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The big spill — a blast from the past

27 May 2010

Whether the Deepwater Horizon blowout has been capped or not (there seems to be some question about it this morning), it probably already has topped the record for the biggest oil spill in the Americas, topping the worst ever oil disaster outside of wartime, the Ixtoc I disaster of 1979 -80.

Ixtoc I was drilling in only 3,600 meters below the seafloor (as opposed to Deepwater’s 10,600 m) when its blowout preventer failed.

After the blowout in Bay of Campeche in June 1979, it took until March of the next year to cap the well. In Campeche, the release was an estimated 10,000 to 30,000 barrels of oil daily, a total af 3,000,000 barrels eventually making their way north onto the beaches of Tamaulipas and the United States. Luckily for the beach industry of Campeche and the Yucatan, the currents and winds send the oil north. The greatest economic damage was to the Texas fishing industry.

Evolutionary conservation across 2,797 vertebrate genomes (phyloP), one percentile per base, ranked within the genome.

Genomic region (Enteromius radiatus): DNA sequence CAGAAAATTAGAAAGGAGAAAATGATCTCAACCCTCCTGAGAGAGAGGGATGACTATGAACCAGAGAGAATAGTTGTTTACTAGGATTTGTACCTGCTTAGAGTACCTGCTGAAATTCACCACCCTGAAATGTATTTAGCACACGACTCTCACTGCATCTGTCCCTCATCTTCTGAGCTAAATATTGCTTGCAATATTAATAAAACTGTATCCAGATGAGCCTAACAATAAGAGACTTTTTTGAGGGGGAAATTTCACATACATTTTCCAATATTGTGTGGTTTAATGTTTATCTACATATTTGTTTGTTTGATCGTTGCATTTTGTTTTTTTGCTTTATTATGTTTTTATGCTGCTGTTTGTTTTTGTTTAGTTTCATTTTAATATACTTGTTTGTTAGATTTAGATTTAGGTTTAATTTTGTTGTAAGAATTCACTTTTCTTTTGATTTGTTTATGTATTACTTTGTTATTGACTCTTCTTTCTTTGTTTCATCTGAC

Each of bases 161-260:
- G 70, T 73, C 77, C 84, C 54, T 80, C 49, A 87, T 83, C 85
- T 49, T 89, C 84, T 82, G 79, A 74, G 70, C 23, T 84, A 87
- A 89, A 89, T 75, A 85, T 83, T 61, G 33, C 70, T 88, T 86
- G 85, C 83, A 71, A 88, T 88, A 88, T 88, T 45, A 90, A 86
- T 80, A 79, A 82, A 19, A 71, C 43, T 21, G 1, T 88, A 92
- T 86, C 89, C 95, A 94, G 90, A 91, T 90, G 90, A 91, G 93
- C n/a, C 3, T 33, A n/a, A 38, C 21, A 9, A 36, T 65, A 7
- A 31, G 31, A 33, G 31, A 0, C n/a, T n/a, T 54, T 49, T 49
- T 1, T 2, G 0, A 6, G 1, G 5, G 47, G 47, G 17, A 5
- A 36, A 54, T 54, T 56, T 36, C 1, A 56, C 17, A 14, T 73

It is difficult to compare the clean-up costs. PEMEX — as a agent of a foreign state could claim sovereign immunity in U.S. courts, but spent an estimated 100 million dollars in cleanup costs. Within Mexico, the most dramatic — and successful — of the recovery efforts was the great Tamaulipas turtle rescue of 1979, when thousands of baby Ridley Sea Turtles from their single breeding ground in Tamaulipas were airlifted to safer habitats, and a second breeding ground on Padre Island Texas was established (which is now even more threatened).    The long term environmental damage has never been (and probably never will be) known.

In both Iztoc and Deepwater Horizon, it was blow-out preventer failures that caused the disaster. Not much has changed really in thirty years.

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